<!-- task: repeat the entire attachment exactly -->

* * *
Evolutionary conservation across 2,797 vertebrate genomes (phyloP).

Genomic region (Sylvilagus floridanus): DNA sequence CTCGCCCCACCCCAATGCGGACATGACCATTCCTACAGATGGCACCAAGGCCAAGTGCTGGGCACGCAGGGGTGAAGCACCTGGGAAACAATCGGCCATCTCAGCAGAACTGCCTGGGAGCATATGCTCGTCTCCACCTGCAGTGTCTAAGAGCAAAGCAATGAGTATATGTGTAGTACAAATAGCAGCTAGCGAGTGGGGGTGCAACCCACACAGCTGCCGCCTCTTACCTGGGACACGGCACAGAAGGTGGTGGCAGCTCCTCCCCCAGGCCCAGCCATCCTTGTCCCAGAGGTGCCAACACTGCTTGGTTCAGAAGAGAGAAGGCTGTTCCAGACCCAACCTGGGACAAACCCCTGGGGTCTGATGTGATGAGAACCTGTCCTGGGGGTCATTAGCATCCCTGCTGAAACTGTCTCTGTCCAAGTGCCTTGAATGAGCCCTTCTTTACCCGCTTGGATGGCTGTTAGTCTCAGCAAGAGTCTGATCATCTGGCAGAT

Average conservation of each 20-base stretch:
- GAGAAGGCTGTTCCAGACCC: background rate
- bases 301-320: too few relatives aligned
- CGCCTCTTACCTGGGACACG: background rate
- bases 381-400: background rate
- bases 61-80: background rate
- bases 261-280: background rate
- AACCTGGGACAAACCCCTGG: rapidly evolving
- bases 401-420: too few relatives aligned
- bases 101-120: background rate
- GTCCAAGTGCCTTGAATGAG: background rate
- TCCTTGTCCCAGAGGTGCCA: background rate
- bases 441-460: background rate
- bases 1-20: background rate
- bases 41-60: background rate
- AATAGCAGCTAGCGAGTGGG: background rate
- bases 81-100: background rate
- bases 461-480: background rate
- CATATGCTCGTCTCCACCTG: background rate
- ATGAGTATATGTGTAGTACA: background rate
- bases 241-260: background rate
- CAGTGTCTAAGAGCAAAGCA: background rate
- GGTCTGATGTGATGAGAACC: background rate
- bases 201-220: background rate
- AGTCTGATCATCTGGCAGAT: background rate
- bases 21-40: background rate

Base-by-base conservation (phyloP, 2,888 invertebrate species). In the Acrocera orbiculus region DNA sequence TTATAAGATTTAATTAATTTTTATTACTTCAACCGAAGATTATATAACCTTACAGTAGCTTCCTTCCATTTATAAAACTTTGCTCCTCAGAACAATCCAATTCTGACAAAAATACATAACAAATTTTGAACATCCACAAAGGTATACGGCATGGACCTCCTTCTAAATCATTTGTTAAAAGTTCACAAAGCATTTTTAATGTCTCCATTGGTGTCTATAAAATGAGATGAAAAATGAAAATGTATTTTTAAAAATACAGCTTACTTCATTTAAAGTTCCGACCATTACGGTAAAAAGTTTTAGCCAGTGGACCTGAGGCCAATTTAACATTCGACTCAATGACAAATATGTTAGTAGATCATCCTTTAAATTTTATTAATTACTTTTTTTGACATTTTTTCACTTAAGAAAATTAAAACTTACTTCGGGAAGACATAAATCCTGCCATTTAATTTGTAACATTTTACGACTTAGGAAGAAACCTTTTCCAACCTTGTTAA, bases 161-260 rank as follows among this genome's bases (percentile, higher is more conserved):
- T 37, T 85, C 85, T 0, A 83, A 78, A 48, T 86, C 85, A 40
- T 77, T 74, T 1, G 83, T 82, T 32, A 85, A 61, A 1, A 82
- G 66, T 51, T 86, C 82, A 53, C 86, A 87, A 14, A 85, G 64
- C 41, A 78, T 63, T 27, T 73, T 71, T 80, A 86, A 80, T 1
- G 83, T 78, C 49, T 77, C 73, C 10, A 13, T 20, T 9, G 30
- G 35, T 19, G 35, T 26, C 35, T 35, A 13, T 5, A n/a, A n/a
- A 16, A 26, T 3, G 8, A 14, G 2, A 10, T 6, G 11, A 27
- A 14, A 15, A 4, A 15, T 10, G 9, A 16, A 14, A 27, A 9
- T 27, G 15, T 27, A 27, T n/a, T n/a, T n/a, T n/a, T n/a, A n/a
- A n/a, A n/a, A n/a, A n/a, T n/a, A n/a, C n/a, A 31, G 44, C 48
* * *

Evolutionary conservation across 2,797 vertebrate genomes (phyloP).

Genomic region (Sylvilagus floridanus): DNA sequence CTCGCCCCACCCCAATGCGGACATGACCATTCCTACAGATGGCACCAAGGCCAAGTGCTGGGCACGCAGGGGTGAAGCACCTGGGAAACAATCGGCCATCTCAGCAGAACTGCCTGGGAGCATATGCTCGTCTCCACCTGCAGTGTCTAAGAGCAAAGCAATGAGTATATGTGTAGTACAAATAGCAGCTAGCGAGTGGGGGTGCAACCCACACAGCTGCCGCCTCTTACCTGGGACACGGCACAGAAGGTGGTGGCAGCTCCTCCCCCAGGCCCAGCCATCCTTGTCCCAGAGGTGCCAACACTGCTTGGTTCAGAAGAGAGAAGGCTGTTCCAGACCCAACCTGGGACAAACCCCTGGGGTCTGATGTGATGAGAACCTGTCCTGGGGGTCATTAGCATCCCTGCTGAAACTGTCTCTGTCCAAGTGCCTTGAATGAGCCCTTCTTTACCCGCTTGGATGGCTGTTAGTCTCAGCAAGAGTCTGATCATCTGGCAGAT

Average conservation of each 20-base stretch:
- GAGAAGGCTGTTCCAGACCC: background rate
- bases 301-320: too few relatives aligned
- CGCCTCTTACCTGGGACACG: background rate
- bases 381-400: background rate
- bases 61-80: background rate
- bases 261-280: background rate
- AACCTGGGACAAACCCCTGG: rapidly evolving
- bases 401-420: too few relatives aligned
- bases 101-120: background rate
- GTCCAAGTGCCTTGAATGAG: background rate
- TCCTTGTCCCAGAGGTGCCA: background rate
- bases 441-460: background rate
- bases 1-20: background rate
- bases 41-60: background rate
- AATAGCAGCTAGCGAGTGGG: background rate
- bases 81-100: background rate
- bases 461-480: background rate
- CATATGCTCGTCTCCACCTG: background rate
- ATGAGTATATGTGTAGTACA: background rate
- bases 241-260: background rate
- CAGTGTCTAAGAGCAAAGCA: background rate
- GGTCTGATGTGATGAGAACC: background rate
- bases 201-220: background rate
- AGTCTGATCATCTGGCAGAT: background rate
- bases 21-40: background rate

Base-by-base conservation (phyloP, 2,888 invertebrate species). In the Acrocera orbiculus region DNA sequence TTATAAGATTTAATTAATTTTTATTACTTCAACCGAAGATTATATAACCTTACAGTAGCTTCCTTCCATTTATAAAACTTTGCTCCTCAGAACAATCCAATTCTGACAAAAATACATAACAAATTTTGAACATCCACAAAGGTATACGGCATGGACCTCCTTCTAAATCATTTGTTAAAAGTTCACAAAGCATTTTTAATGTCTCCATTGGTGTCTATAAAATGAGATGAAAAATGAAAATGTATTTTTAAAAATACAGCTTACTTCATTTAAAGTTCCGACCATTACGGTAAAAAGTTTTAGCCAGTGGACCTGAGGCCAATTTAACATTCGACTCAATGACAAATATGTTAGTAGATCATCCTTTAAATTTTATTAATTACTTTTTTTGACATTTTTTCACTTAAGAAAATTAAAACTTACTTCGGGAAGACATAAATCCTGCCATTTAATTTGTAACATTTTACGACTTAGGAAGAAACCTTTTCCAACCTTGTTAA, bases 161-260 rank as follows among this genome's bases (percentile, higher is more conserved):
- T 37, T 85, C 85, T 0, A 83, A 78, A 48, T 86, C 85, A 40
- T 77, T 74, T 1, G 83, T 82, T 32, A 85, A 61, A 1, A 82
- G 66, T 51, T 86, C 82, A 53, C 86, A 87, A 14, A 85, G 64
- C 41, A 78, T 63, T 27, T 73, T 71, T 80, A 86, A 80, T 1
- G 83, T 78, C 49, T 77, C 73, C 10, A 13, T 20, T 9, G 30
- G 35, T 19, G 35, T 26, C 35, T 35, A 13, T 5, A n/a, A n/a
- A 16, A 26, T 3, G 8, A 14, G 2, A 10, T 6, G 11, A 27
- A 14, A 15, A 4, A 15, T 10, G 9, A 16, A 14, A 27, A 9
- T 27, G 15, T 27, A 27, T n/a, T n/a, T n/a, T n/a, T n/a, A n/a
- A n/a, A n/a, A n/a, A n/a, T n/a, A n/a, C n/a, A 31, G 44, C 48